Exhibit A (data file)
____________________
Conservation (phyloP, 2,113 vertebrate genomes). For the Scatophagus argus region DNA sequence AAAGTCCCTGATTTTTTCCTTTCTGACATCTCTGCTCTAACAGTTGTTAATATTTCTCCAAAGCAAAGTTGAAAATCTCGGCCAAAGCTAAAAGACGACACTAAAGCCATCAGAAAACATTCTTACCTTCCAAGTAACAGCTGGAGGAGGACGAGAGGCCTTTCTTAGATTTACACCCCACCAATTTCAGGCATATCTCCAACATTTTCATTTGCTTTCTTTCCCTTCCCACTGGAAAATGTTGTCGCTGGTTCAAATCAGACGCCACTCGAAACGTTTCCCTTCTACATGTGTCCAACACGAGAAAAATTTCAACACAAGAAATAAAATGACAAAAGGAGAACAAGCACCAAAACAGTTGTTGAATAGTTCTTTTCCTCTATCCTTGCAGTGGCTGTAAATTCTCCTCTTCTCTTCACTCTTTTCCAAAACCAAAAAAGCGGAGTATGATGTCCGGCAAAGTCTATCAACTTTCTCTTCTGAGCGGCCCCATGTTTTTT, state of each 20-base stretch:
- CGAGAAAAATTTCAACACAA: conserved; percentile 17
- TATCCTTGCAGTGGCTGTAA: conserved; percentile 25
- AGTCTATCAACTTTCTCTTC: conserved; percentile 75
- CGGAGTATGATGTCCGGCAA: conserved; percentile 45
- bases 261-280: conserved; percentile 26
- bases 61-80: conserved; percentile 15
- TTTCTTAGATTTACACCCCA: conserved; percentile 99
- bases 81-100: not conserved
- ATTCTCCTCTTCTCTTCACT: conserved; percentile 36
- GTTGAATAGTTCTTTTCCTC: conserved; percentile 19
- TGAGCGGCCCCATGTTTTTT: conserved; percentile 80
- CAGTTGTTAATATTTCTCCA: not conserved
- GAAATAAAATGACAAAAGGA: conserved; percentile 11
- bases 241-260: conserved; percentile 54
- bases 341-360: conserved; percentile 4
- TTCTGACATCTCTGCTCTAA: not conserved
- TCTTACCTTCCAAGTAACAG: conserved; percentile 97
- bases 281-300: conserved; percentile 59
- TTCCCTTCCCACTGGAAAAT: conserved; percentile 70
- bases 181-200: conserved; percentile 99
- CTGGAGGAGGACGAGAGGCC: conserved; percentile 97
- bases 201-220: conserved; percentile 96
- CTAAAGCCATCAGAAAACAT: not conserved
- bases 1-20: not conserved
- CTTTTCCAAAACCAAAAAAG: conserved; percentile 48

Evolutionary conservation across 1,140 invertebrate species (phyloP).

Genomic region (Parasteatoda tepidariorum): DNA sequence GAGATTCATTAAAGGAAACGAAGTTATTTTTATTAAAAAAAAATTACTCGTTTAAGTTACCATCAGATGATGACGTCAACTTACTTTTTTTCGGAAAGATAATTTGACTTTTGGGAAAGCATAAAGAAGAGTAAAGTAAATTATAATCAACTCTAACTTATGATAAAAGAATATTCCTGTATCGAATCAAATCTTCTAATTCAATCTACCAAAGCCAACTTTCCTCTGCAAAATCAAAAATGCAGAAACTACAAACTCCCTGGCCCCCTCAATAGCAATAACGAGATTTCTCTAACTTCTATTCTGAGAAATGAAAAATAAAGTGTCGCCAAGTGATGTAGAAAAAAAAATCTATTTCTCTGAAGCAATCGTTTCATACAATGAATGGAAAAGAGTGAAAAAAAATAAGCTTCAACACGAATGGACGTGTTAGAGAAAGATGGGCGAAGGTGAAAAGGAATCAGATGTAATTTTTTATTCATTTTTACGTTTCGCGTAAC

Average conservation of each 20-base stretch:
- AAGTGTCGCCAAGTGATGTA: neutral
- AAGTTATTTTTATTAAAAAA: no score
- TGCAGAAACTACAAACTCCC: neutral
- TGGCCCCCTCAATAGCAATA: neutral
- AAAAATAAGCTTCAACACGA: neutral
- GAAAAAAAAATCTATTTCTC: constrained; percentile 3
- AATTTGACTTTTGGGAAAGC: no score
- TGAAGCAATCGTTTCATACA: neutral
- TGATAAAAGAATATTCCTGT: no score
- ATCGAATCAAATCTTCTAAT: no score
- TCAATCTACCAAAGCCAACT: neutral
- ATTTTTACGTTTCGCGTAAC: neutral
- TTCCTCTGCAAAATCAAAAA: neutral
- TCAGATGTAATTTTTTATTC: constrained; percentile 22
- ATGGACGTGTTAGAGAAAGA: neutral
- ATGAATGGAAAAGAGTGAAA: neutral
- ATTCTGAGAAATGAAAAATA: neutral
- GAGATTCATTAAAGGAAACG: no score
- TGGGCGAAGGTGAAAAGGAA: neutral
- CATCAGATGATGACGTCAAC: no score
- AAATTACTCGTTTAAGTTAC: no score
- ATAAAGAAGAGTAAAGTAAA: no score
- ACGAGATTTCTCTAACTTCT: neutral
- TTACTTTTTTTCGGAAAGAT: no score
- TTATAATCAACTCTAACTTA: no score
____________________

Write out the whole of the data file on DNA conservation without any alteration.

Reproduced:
Conservation (phyloP, 2,113 vertebrate genomes). For the Scatophagus argus region DNA sequence AAAGTCCCTGATTTTTTCCTTTCTGACATCTCTGCTCTAACAGTTGTTAATATTTCTCCAAAGCAAAGTTGAAAATCTCGGCCAAAGCTAAAAGACGACACTAAAGCCATCAGAAAACATTCTTACCTTCCAAGTAACAGCTGGAGGAGGACGAGAGGCCTTTCTTAGATTTACACCCCACCAATTTCAGGCATATCTCCAACATTTTCATTTGCTTTCTTTCCCTTCCCACTGGAAAATGTTGTCGCTGGTTCAAATCAGACGCCACTCGAAACGTTTCCCTTCTACATGTGTCCAACACGAGAAAAATTTCAACACAAGAAATAAAATGACAAAAGGAGAACAAGCACCAAAACAGTTGTTGAATAGTTCTTTTCCTCTATCCTTGCAGTGGCTGTAAATTCTCCTCTTCTCTTCACTCTTTTCCAAAACCAAAAAAGCGGAGTATGATGTCCGGCAAAGTCTATCAACTTTCTCTTCTGAGCGGCCCCATGTTTTTT, state of each 20-base stretch:
- CGAGAAAAATTTCAACACAA: conserved; percentile 17
- TATCCTTGCAGTGGCTGTAA: conserved; percentile 25
- AGTCTATCAACTTTCTCTTC: conserved; percentile 75
- CGGAGTATGATGTCCGGCAA: conserved; percentile 45
- bases 261-280: conserved; percentile 26
- bases 61-80: conserved; percentile 15
- TTTCTTAGATTTACACCCCA: conserved; percentile 99
- bases 81-100: not conserved
- ATTCTCCTCTTCTCTTCACT: conserved; percentile 36
- GTTGAATAGTTCTTTTCCTC: conserved; percentile 19
- TGAGCGGCCCCATGTTTTTT: conserved; percentile 80
- CAGTTGTTAATATTTCTCCA: not conserved
- GAAATAAAATGACAAAAGGA: conserved; percentile 11
- bases 241-260: conserved; percentile 54
- bases 341-360: conserved; percentile 4
- TTCTGACATCTCTGCTCTAA: not conserved
- TCTTACCTTCCAAGTAACAG: conserved; percentile 97
- bases 281-300: conserved; percentile 59
- TTCCCTTCCCACTGGAAAAT: conserved; percentile 70
- bases 181-200: conserved; percentile 99
- CTGGAGGAGGACGAGAGGCC: conserved; percentile 97
- bases 201-220: conserved; percentile 96
- CTAAAGCCATCAGAAAACAT: not conserved
- bases 1-20: not conserved
- CTTTTCCAAAACCAAAAAAG: conserved; percentile 48

Evolutionary conservation across 1,140 invertebrate species (phyloP).

Genomic region (Parasteatoda tepidariorum): DNA sequence GAGATTCATTAAAGGAAACGAAGTTATTTTTATTAAAAAAAAATTACTCGTTTAAGTTACCATCAGATGATGACGTCAACTTACTTTTTTTCGGAAAGATAATTTGACTTTTGGGAAAGCATAAAGAAGAGTAAAGTAAATTATAATCAACTCTAACTTATGATAAAAGAATATTCCTGTATCGAATCAAATCTTCTAATTCAATCTACCAAAGCCAACTTTCCTCTGCAAAATCAAAAATGCAGAAACTACAAACTCCCTGGCCCCCTCAATAGCAATAACGAGATTTCTCTAACTTCTATTCTGAGAAATGAAAAATAAAGTGTCGCCAAGTGATGTAGAAAAAAAAATCTATTTCTCTGAAGCAATCGTTTCATACAATGAATGGAAAAGAGTGAAAAAAAATAAGCTTCAACACGAATGGACGTGTTAGAGAAAGATGGGCGAAGGTGAAAAGGAATCAGATGTAATTTTTTATTCATTTTTACGTTTCGCGTAAC

Average conservation of each 20-base stretch:
- AAGTGTCGCCAAGTGATGTA: neutral
- AAGTTATTTTTATTAAAAAA: no score
- TGCAGAAACTACAAACTCCC: neutral
- TGGCCCCCTCAATAGCAATA: neutral
- AAAAATAAGCTTCAACACGA: neutral
- GAAAAAAAAATCTATTTCTC: constrained; percentile 3
- AATTTGACTTTTGGGAAAGC: no score
- TGAAGCAATCGTTTCATACA: neutral
- TGATAAAAGAATATTCCTGT: no score
- ATCGAATCAAATCTTCTAAT: no score
- TCAATCTACCAAAGCCAACT: neutral
- ATTTTTACGTTTCGCGTAAC: neutral
- TTCCTCTGCAAAATCAAAAA: neutral
- TCAGATGTAATTTTTTATTC: constrained; percentile 22
- ATGGACGTGTTAGAGAAAGA: neutral
- ATGAATGGAAAAGAGTGAAA: neutral
- ATTCTGAGAAATGAAAAATA: neutral
- GAGATTCATTAAAGGAAACG: no score
- TGGGCGAAGGTGAAAAGGAA: neutral
- CATCAGATGATGACGTCAAC: no score
- AAATTACTCGTTTAAGTTAC: no score
- ATAAAGAAGAGTAAAGTAAA: no score
- ACGAGATTTCTCTAACTTCT: neutral
- TTACTTTTTTTCGGAAAGAT: no score
- TTATAATCAACTCTAACTTA: no score